public employees

Eliminating mandatory overtime in state employment is the honorable thing to do for these dedicated largely female champions of quality healthcare service delivery.
January 20, 2016. President Obama, invited to the North American International Auto Show, begins his tour of the Cobo Center. Hours before, teachers and their supporters wave signs that decry the deplorable conditions of Detroit Public Schools (DPS). This protest shut down 88 of DPS' 100 schools for the day.
Unions are one of the few groups advocating for the interest of working people. If we make it harder for unions to do their job, working people will lose a major ally in the fight to build an economy that works for everyone, not just the richest 1 percent.
The New York Times reported yesterday that Illinois Governor Bruce Rauner's chief political backer, Ken Griffin, made $1.3 billion last year as manager of the hedge fund Citadel Capital. Griffin made as much personally as 26,000 average Americans making the median wage.
Illinois Gov. Bruce Rauner has made his criticism of public unions clear, signing an executive order to stop mandatory "fair share" fees and expressing support for local "right-to-work zones" throughout the state.
Gov. Bruce Rauner on Monday declared that Illinois state employees who do not wish to belong to a union can no longer have "fair share" fees deducted from their paychecks. In doing so, he likely set in motion a legal proceeding that will be decided by the U.S. Supreme Court and could have a major effect in labor law across the country.
That's right, a guy who last year made $25,000 an hour speculating and flying around on a corporate jet, is furious that someone who works 40 hours a week pouring concrete, laying hot asphalt and fixing potholes -- serious physical work -- makes as much all year as he does in two hours.
This year's theme for Public Service Recognition Week is "Proud to Serve," a fitting reminder that federal employees are
These job losses have hurt economic activity far more than some of the other pet projects that politicians claim are jobs
Judge Steven Rhodes's recent ruling in Detroit led many to believe that it's open season on worker pensions. The national media declared local governments had new legal precedent to start cutting benefits for thousands of public employees. This is exactly the wrong lesson to take away from Detroit.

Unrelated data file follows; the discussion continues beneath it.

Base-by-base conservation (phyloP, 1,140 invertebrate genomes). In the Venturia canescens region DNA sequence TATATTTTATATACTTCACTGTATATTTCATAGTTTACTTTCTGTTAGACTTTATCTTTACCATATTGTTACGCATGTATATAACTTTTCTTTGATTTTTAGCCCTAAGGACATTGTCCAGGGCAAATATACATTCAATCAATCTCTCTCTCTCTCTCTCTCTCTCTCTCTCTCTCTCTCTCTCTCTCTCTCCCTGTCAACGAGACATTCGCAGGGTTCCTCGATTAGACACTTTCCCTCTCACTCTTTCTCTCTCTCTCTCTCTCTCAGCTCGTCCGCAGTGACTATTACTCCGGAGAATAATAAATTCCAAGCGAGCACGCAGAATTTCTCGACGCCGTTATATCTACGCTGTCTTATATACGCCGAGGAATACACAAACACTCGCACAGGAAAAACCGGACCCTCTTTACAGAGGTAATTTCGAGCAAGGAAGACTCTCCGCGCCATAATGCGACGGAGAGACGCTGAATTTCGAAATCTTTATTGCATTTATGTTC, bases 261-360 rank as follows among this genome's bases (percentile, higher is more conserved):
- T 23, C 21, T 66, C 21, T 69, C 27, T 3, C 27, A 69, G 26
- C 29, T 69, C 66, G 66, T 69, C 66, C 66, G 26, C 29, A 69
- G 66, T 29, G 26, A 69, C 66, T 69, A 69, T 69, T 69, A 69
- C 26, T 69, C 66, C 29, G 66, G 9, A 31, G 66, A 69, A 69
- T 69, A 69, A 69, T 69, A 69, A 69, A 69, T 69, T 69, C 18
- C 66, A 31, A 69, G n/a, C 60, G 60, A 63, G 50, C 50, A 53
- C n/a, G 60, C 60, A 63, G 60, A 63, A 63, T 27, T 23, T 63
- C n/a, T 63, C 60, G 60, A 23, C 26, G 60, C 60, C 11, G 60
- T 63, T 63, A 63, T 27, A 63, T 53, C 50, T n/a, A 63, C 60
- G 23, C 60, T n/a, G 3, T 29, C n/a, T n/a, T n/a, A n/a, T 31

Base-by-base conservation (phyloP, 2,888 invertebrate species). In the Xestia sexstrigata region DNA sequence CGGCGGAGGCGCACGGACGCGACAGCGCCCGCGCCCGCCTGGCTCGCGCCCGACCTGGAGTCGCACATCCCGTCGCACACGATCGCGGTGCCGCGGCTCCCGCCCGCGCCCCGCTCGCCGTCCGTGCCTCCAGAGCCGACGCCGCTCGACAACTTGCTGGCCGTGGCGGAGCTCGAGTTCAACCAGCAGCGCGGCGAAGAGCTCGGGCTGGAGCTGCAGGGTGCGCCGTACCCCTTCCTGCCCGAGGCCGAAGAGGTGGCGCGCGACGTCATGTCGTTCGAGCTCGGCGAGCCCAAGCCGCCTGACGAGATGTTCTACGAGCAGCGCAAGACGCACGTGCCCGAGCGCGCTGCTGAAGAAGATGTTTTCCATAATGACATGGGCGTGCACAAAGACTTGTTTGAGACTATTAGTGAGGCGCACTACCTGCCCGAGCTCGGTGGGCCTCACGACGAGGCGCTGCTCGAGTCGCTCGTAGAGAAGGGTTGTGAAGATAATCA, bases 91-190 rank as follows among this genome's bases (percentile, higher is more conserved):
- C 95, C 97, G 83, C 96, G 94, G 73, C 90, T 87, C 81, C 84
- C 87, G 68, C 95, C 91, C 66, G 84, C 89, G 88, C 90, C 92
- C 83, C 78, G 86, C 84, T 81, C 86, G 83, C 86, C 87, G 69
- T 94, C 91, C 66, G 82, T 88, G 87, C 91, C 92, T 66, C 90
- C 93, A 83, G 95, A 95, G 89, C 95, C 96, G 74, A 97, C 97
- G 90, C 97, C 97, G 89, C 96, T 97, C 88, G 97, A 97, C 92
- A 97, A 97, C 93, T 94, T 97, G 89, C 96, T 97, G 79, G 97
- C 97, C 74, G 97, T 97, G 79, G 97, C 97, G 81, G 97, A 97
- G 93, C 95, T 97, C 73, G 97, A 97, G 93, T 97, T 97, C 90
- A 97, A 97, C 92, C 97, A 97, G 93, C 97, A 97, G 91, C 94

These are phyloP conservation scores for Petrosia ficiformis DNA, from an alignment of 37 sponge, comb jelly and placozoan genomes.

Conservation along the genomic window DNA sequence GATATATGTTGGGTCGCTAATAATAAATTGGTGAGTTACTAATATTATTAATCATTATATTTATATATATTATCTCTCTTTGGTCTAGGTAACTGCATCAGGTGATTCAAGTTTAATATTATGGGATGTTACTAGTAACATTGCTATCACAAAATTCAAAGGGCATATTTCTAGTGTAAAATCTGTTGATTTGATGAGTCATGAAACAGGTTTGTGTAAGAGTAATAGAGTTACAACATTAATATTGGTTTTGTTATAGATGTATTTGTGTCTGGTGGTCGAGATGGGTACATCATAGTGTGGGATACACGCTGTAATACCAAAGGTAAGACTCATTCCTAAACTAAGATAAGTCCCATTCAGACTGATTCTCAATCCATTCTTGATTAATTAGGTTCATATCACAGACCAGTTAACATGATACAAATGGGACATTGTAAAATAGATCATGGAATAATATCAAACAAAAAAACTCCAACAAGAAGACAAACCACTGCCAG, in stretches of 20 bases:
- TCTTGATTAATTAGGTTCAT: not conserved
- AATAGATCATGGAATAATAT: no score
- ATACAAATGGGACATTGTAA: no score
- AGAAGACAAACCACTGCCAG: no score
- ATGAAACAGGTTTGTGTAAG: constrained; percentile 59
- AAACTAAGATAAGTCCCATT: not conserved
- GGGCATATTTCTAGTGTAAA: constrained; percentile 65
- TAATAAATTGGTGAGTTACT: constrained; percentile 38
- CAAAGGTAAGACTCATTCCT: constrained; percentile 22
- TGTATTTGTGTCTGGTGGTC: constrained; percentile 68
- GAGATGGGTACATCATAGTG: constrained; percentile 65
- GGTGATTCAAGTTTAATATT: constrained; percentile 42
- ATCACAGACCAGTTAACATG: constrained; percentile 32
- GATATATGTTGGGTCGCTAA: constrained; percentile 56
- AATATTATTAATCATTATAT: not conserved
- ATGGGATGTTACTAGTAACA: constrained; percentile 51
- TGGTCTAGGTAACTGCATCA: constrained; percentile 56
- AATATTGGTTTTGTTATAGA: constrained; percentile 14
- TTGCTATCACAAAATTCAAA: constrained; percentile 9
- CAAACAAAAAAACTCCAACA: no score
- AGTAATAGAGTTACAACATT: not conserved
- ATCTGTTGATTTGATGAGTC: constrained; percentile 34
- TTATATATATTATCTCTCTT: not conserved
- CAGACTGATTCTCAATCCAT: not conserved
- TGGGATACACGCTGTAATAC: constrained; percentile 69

Images of the city play like a science fiction movie narrating the end of America's successful experiment with diversity in a robust urban life style. Detroit has gone from 'Motown' to 'Notown.'
For many years the American Right -- and many of the most powerful elements of corporate and Wall Street elite -- have conducted a war on public employees. It's time for Progressives -- and Americans of all stripes -- to wake up and smell the coffee.
The initiative would not only cut the retirement benefits of future public sector workers, but of current government employees as well. Should the measure make it to the ballot and prevail, that provision will surely trigger a bitter legal fight.
On a range of issues, our state faces tough problems that can only be solved by stakeholders and elected officials working together. The new pension reform legislation, Senate Bill 2404, shows the way.
The New Jersey Civil Service Commission is scheduled to meet Wednesday afternoon to discuss merging various civil service
This bill proposes to upend almost a century's worth of civil service tradition in the Sunflower State. In 1915, Kansas was
As Kansas' House of Representatives meets on a contentious anti-union bill, Republican lawmakers are advised to take additional security precautions.
As Kansas' House of Representatives meets on a contentious anti-union bill, Republican lawmakers are advised to take additional security precautions. Rep. J.R. Claeys and John Celock join Mike to discuss.
"They believe this fantasy of union members as thugs and bullies, when they are hard-working people," Loomis said. "They
"These are items that should be the responsibility of the employer," Claeys said. "What this bill does is, it takes teachers